The consultancy forecast around 50 US VLCC cargoes out of the Gulf this year; however, this will not fill the imbalance, therefore volumes will likely be sourced from Brazil, which is projected to add about 200,000 barrels per day of crude output this year, although short-term supply crunches may stem from increased refinery intake.

Additional support for tanker demand has stemmed from a recent rise in both Northern and Southern European barrels to the East amid higher crude supply in the Black Sea and Mediterranean.

Looking forward, McQuilling expected VLCC rate bifurcation (splitting between AG and Atlantic Basin) during the winter months, as fundamentals in the Atlantic Basin were likely to prove beneficial for rates on West loadings.

While we expect this market to fare a bit better than the Arabian Gulf, we must keep in mind that the rate upturn for this Winter season is likely to remain below previous years, as the market remains over-supplied with tonnage, despite the recent increase in scrapping activity, as another 16 vessels are left to join the fleet this year, McQuilling said.

We forecast TD3 to average WS69 in December, which on a lumpsum basis would equate to about $2.8 mill in freight, a 33% drop year-on-year. On the TD15 West Africa trade, December freight is expected to fall by a more modest 26% to $4.1 mill basis WS74. For owners looking to the Caribbean, we expect freight rates for discharge in Singapore to remain relatively unchanged year-on-year at around $4.9 mill in December, McQuilling concluded.

Thursday, September 21, 2017

Oil rangebound as unease builds ahead of OPEC meeting
The Philadelphia Energy Solutions oil refinery owned by The Carlyle Group is seen at sunset in Philadelphia March 26, 2014. Picture taken March 26, 2014. REUTERS/David M. Parrott/File Photo

Oil prices were largely steady on Thursday as traders waited to see whether oil-producing countries set to meet in Vienna would extend production limits that have helped reduce the global crude glut. 

Ministers from the Organization of the Petroleum Exporting Countries, Russia and other producers meeting in Vienna on Friday, will discuss a possible extension of a deal to cut 1.8 million barrels per day (bpd) of supply to support prices and will consider monitoring exports to assess compliance. 

While many analysts expect them to extend the deal that currently lasts until March, many also said prices at current levels could encourage some countries to boost production. 

Even if the deal is extended, “compliance looks to be a bit of an issue” if prices rise much from current levels, said John Kilduff, partner at Again Capital LLC in New York.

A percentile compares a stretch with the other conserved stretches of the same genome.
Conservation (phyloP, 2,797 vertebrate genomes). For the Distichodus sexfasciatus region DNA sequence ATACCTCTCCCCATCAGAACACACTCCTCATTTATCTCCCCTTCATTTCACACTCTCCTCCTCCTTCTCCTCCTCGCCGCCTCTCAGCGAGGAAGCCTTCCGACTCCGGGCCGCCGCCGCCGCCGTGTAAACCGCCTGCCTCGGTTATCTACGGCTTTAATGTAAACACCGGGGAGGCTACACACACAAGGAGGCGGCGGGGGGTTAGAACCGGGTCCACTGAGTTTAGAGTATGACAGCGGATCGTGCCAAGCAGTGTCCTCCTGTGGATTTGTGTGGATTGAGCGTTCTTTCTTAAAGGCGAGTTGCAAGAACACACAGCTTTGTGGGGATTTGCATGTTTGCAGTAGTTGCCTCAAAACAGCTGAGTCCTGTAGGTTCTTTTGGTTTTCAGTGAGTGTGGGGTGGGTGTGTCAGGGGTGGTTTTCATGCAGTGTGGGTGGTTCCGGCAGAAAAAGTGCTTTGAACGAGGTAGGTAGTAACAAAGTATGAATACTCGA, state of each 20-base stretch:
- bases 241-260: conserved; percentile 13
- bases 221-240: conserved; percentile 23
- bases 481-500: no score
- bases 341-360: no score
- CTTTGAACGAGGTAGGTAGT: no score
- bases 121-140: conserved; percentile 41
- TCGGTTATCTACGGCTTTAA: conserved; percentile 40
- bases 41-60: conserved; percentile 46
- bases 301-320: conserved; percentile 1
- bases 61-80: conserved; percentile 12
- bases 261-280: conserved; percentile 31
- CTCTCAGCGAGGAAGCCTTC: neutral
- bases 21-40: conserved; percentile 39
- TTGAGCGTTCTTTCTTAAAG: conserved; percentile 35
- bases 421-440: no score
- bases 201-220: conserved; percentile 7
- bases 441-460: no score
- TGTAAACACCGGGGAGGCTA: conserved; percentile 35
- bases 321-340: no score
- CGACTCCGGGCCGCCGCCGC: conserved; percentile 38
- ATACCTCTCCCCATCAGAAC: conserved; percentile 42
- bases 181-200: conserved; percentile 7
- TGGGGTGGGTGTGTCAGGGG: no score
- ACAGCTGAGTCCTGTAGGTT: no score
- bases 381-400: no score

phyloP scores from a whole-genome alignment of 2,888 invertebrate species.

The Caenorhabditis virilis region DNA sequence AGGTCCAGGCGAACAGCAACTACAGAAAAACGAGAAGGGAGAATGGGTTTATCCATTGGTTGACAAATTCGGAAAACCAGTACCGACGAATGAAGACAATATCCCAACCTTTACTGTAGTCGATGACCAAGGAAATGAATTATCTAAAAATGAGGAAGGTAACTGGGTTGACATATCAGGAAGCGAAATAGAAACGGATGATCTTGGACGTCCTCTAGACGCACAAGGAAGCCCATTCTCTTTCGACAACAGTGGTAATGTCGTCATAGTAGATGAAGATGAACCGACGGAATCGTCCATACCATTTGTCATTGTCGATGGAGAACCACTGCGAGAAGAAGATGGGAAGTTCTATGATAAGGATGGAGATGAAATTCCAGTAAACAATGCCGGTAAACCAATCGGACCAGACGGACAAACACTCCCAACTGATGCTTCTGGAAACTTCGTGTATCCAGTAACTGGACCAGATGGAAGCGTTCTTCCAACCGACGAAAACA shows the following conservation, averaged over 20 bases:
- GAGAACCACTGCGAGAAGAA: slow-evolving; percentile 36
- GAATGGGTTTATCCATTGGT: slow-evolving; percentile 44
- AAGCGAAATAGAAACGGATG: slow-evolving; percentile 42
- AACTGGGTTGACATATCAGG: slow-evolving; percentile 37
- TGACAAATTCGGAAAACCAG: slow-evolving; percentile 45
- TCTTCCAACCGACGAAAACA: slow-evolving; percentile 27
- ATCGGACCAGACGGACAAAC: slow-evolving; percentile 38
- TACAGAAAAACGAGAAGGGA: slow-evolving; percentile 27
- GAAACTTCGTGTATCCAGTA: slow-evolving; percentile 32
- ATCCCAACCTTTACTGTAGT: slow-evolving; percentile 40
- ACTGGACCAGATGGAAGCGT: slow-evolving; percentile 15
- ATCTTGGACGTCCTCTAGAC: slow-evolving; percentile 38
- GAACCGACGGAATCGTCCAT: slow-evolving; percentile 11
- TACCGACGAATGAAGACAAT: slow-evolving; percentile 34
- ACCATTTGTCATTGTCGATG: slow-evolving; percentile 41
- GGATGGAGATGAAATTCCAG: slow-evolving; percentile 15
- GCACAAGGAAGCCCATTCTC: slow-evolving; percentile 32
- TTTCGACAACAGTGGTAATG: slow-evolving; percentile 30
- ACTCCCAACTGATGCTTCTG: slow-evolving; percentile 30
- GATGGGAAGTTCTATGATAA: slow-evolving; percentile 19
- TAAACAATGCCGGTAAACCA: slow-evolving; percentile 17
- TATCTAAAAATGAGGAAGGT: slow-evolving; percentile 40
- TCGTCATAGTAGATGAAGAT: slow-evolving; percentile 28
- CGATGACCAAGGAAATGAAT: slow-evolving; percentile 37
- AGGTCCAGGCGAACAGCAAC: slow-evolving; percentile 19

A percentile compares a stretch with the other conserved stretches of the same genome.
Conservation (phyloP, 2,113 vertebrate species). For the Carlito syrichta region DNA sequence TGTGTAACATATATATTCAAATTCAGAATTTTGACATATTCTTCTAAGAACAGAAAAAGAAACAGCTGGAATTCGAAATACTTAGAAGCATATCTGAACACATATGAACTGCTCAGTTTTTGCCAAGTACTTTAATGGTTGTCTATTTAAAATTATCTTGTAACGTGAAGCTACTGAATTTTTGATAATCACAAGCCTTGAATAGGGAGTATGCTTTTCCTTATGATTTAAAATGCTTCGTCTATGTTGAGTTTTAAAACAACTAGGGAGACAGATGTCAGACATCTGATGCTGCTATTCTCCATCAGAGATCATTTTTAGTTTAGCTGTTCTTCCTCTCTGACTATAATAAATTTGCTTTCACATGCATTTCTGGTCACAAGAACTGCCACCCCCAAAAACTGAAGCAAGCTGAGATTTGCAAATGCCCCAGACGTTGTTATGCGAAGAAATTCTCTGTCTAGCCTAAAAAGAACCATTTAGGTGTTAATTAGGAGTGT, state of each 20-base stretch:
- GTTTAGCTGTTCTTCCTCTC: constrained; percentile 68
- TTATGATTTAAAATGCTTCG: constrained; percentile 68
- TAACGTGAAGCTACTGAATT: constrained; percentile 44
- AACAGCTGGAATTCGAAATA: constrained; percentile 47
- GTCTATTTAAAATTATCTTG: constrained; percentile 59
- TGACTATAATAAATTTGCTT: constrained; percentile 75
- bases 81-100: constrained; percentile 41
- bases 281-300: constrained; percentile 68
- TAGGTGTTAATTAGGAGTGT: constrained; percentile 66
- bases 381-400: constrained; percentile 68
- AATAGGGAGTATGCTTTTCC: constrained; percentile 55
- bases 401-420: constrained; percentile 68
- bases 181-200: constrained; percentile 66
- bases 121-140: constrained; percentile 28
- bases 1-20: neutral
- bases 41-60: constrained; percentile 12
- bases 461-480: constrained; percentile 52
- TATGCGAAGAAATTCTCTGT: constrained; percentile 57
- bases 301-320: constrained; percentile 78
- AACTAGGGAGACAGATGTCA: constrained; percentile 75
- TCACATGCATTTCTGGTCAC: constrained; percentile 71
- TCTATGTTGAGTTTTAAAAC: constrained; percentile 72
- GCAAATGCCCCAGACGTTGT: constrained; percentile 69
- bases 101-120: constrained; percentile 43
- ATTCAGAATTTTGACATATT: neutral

He noted that oil prices have surged more than 15 percent over the last three months as global supply has tightened. 

“The bull run in the oil market is running out of steam as unease builds ahead of tomorrow’s OPEC/non-OPEC meeting,” said Stephen Brennock, analyst at London brokerage PVM Oil Associates. 

By 12:23 p.m. ET (1623 GMT), global benchmark Brent crude LCOc1 had dipped 5 cents a barrel, or 0.09 pct, to $56.24 a barrel. U.S. crude CLc1 was down 14 cents, or 0.28 percent, at $50.55 a barrel.
“We’re a little rangebound and choppy, not too much of a direction,” said Tariq Zahir, a trader with Tyche Capital Advisors in New York. 

After a strong rise in prices over the last three months, he said, there were signs that output was rising especially among U.S. shale producers. 

OPEC’s output cuts have boosted prices enough to encourage higher production elsewhere. U.S. shale production, especially, has been growing to record highs. 

Hurricanes in the Gulf of Mexico have also pushed up crude inventories in some parts of the United States as refineries have been shut by flooding. 

U.S. crude production has reached 9.51 million bpd, up from 8.78 million bpd after Hurricane Harvey hit the U.S. Gulf. 

Rising U.S. production is “a reminder to the market that OPEC has a significant problem on its hands from the continued rise in shale output,” Kilduff said. 

Front-month Brent futures have risen sharply in recent months, much more than forward prices and the contango, a symptom of an oversupplied market, has gradually disappeared from most crude markets to be replaced by backwardation, a sign of tightness.

Brent futures have traded in a sustained backwardation, where the back months are cheaper than the front month contract, for the first time since oil prices started slumping in July 2014.